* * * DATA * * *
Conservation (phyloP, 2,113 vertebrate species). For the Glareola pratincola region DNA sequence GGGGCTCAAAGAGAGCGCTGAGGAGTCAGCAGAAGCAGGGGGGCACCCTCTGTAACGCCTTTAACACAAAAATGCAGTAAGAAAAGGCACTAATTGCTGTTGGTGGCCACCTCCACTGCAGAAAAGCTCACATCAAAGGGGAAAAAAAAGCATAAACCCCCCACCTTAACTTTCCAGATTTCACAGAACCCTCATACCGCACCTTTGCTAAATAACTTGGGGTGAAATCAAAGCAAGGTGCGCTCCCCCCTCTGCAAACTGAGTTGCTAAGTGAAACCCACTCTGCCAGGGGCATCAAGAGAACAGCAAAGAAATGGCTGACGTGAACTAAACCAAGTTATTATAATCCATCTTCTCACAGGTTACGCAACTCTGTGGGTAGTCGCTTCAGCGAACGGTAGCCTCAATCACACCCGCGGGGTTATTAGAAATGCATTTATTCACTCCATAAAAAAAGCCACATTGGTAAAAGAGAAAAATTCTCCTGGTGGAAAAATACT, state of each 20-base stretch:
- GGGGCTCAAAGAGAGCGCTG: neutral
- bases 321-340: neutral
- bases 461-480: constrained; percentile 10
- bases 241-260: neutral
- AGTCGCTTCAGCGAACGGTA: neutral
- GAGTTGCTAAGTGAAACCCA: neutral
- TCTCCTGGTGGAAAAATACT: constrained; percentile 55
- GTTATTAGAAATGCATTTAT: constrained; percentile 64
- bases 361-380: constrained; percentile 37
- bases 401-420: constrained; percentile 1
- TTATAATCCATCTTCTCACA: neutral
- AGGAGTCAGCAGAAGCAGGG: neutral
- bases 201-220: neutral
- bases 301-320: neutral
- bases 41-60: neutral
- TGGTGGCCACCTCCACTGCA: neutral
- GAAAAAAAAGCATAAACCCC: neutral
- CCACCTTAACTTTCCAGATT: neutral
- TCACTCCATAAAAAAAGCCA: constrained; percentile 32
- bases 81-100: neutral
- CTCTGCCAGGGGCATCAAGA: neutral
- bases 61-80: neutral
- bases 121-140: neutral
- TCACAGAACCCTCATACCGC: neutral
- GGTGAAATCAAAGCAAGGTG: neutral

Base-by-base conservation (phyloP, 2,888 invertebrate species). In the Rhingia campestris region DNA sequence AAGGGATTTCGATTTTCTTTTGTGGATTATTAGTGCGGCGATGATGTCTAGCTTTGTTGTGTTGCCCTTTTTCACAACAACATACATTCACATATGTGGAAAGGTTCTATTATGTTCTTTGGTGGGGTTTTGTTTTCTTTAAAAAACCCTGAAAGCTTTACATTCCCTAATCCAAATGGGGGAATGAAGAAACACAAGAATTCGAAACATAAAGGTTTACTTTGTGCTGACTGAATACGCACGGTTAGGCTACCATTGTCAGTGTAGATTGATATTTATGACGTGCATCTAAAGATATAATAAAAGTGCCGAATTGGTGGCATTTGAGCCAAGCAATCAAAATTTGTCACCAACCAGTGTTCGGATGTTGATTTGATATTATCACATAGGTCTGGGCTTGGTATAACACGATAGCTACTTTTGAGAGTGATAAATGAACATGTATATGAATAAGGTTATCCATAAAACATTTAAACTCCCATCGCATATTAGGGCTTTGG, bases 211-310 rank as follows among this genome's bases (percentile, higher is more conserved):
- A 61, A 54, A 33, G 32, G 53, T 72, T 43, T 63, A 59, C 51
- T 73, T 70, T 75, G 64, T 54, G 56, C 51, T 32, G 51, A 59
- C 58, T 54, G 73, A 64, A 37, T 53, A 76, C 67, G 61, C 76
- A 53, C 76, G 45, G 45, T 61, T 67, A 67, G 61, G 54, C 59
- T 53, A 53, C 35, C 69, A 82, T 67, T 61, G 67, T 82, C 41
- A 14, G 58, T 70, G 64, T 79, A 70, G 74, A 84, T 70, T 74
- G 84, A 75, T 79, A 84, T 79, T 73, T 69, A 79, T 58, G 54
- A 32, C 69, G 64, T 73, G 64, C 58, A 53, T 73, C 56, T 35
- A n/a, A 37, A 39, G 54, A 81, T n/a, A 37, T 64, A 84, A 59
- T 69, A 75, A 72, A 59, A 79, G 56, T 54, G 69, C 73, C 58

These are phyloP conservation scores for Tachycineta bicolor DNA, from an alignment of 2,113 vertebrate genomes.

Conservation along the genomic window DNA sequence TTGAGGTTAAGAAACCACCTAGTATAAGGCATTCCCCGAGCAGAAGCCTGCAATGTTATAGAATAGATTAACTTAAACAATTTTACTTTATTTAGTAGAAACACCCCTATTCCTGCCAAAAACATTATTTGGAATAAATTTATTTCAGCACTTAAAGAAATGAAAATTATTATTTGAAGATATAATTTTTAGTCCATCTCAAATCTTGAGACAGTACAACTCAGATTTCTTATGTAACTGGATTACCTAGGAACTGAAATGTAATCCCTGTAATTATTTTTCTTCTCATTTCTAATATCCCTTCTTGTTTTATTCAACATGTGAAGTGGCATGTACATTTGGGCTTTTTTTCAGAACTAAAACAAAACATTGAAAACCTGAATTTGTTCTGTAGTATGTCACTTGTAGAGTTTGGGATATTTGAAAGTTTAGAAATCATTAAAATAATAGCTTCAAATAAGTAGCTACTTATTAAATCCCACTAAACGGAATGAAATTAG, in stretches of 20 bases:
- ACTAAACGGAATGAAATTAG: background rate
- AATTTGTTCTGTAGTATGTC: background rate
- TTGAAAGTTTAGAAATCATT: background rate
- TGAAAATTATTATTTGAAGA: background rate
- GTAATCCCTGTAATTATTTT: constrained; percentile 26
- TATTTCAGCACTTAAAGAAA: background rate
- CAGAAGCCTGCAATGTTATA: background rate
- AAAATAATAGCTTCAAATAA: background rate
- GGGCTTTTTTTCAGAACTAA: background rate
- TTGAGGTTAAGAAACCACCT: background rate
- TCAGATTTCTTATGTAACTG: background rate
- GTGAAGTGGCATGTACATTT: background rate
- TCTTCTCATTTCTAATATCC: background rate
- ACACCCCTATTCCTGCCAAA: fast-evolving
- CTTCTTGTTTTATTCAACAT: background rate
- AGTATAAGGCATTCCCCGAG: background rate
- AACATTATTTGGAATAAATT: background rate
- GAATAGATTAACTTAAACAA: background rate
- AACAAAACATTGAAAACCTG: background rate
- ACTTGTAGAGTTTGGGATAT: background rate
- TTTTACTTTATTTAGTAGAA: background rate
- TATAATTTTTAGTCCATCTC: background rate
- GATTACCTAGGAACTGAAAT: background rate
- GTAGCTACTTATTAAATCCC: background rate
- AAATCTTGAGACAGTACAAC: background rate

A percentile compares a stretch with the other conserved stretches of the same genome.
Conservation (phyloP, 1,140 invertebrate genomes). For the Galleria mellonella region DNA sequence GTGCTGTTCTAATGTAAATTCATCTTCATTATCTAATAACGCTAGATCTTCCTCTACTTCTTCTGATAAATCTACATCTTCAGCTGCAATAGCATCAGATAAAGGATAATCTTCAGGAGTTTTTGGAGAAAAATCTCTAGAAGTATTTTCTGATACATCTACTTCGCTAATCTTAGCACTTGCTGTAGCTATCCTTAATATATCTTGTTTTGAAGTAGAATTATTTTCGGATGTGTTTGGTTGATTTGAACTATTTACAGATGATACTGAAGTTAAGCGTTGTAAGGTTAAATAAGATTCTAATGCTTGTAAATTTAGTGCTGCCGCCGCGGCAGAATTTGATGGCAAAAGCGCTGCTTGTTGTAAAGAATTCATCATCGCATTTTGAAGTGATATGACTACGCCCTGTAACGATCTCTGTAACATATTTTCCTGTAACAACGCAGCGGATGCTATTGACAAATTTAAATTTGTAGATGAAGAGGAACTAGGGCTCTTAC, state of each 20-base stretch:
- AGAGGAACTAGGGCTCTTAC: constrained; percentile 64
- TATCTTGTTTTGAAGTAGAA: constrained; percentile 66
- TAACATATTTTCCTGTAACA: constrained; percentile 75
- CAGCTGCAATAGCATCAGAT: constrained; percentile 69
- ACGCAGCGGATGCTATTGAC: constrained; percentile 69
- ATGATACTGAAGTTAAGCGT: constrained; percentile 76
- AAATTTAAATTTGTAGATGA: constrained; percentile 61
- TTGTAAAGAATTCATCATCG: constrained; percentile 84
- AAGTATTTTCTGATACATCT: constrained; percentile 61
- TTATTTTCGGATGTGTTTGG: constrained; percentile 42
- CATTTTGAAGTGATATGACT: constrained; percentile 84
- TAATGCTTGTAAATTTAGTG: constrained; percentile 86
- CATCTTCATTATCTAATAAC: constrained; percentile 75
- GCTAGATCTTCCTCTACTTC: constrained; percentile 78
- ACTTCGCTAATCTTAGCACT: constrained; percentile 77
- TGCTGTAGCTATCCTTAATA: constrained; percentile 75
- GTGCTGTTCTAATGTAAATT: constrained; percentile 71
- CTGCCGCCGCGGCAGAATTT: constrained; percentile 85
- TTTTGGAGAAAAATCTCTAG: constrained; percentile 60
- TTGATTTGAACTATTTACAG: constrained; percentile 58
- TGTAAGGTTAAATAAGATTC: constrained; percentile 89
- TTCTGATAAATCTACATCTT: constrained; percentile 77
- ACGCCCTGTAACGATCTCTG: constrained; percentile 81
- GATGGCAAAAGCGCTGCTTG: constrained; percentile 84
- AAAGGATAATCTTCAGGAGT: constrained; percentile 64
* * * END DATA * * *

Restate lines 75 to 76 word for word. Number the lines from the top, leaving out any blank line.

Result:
- AAGTATTTTCTGATACATCT: constrained; percentile 61
- TTATTTTCGGATGTGTTTGG: constrained; percentile 42